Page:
Your Crock-Pot Turns Pork Loin Into a Weekday Dinner Option
With an hour plus cooking time, you might only prepare pork loin on special occasions. But with your Crock-Pot doing all the cooking while you're at work, you can serve this savory meat to your family any day of the week. However, to get that sear, you're going to have to do a little pre-cooking before you put the loin in the Crock-Pot.
With the added liquid needed for cooking, plus the steam created by slow-cooking, you'll never have to worry about a dry roast when cooking in the Crock-Pot.
Total Time: 5 hours, 15 minutes | Prep Time: 15 minutes | Serves: 4 to 6
- 4 garlic cloves, pressed
- 2 teaspoons dried rosemary
- 1 1/2 teaspoons Kosher salt
- 1/2 teaspoon black pepper
- 2 tablespoons oil
- 1 1/2 pound pork loin
- 1/4 cup beef broth
- In a small bowl, mix together garlic, rosemary, salt and pepper and rub on pork loin.
- In a skillet pan, heat oil over medium to medium-high heat. Add pork loin and sear for 1 to 2 minutes on each side.
- Place your pork loin in the slow cooker.
- Before you turn off your skillet, add the beef broth to deglaze. Pour broth over pork in Crock-Pot.
- Cook the pork on low heat for 5 hours.
Serve your pork with roasted sweet potatoes and Brussels sprouts or rice and steamed broccoli—and, of course, applesauce.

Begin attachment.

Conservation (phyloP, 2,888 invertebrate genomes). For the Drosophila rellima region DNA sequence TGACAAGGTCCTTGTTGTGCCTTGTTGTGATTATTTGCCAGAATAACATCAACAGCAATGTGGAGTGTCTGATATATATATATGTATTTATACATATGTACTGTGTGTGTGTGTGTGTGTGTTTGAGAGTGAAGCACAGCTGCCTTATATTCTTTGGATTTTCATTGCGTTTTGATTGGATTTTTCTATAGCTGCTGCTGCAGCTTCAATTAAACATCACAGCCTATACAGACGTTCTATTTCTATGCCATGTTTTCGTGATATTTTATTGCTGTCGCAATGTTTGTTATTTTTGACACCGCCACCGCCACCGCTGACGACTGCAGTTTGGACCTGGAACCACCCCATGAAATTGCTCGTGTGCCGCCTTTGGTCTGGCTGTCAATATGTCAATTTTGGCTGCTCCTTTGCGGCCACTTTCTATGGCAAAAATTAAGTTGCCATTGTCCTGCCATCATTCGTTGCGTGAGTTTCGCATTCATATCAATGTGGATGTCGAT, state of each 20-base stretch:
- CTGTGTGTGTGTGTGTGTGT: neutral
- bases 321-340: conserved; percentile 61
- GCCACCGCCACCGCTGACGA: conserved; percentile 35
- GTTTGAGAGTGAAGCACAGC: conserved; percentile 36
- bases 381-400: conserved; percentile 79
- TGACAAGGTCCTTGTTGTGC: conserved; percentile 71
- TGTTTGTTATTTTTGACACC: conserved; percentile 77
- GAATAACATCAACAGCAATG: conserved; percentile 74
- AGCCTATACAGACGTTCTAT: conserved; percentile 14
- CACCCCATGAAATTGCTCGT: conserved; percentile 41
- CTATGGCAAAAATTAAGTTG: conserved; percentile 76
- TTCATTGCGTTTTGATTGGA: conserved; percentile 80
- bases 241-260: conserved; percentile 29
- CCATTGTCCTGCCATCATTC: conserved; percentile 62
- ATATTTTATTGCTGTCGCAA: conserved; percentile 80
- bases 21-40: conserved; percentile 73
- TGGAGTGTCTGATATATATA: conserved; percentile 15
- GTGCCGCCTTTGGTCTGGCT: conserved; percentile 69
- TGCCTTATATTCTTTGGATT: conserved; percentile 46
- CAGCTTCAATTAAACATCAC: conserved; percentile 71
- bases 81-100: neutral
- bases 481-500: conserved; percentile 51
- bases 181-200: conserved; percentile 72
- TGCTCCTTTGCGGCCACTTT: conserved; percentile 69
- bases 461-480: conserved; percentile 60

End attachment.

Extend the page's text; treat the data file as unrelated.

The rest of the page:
If you need your pork cooked faster, turn the heat up to high and cook for 3 hours.
To add even more flavor, before you sear your pork, cook up chopped onions and carrots with oil in the skillet and add to the Crock-Pot. Then, cook your pork in the seasoned pan and place on top of the veggies in your Crock-Pot.
This recipe uses a simple pork rub to add flavor, but any flavors you like will work, too. For a sweet and spicy flavored pork, mix together brown sugar, salt, pepper, ginger, paprika and cayenne, and rub on your pork before searing.
Add quartered red potatoes to the Crock-Pot when you add your pork, so you have a side to serve with your meat. Be sure not to overcrowd the pot, however, so your meat cooks evenly.
Before turning off your Crock-Pot, check the temperature of your pork with your meat thermometer. A well-cooked pork should read 145F. If it falls below the recommended temperature, place the pork back in the Crock-Pot and cook for another 30 minutes. Eating under-cooked pork increases risk of food-borne illness.
Jill Corleone is a registered dietitian and health coach who has been writing and lecturing on diet and health for more than 15 years. Her work has been featured on the Huffington Post, Diabetes Self-Management and in the book "Noninvasive Mechanical Ventilation," edited by John R. Bach, M.D. Corleone holds a Bachelor of Science in nutrition.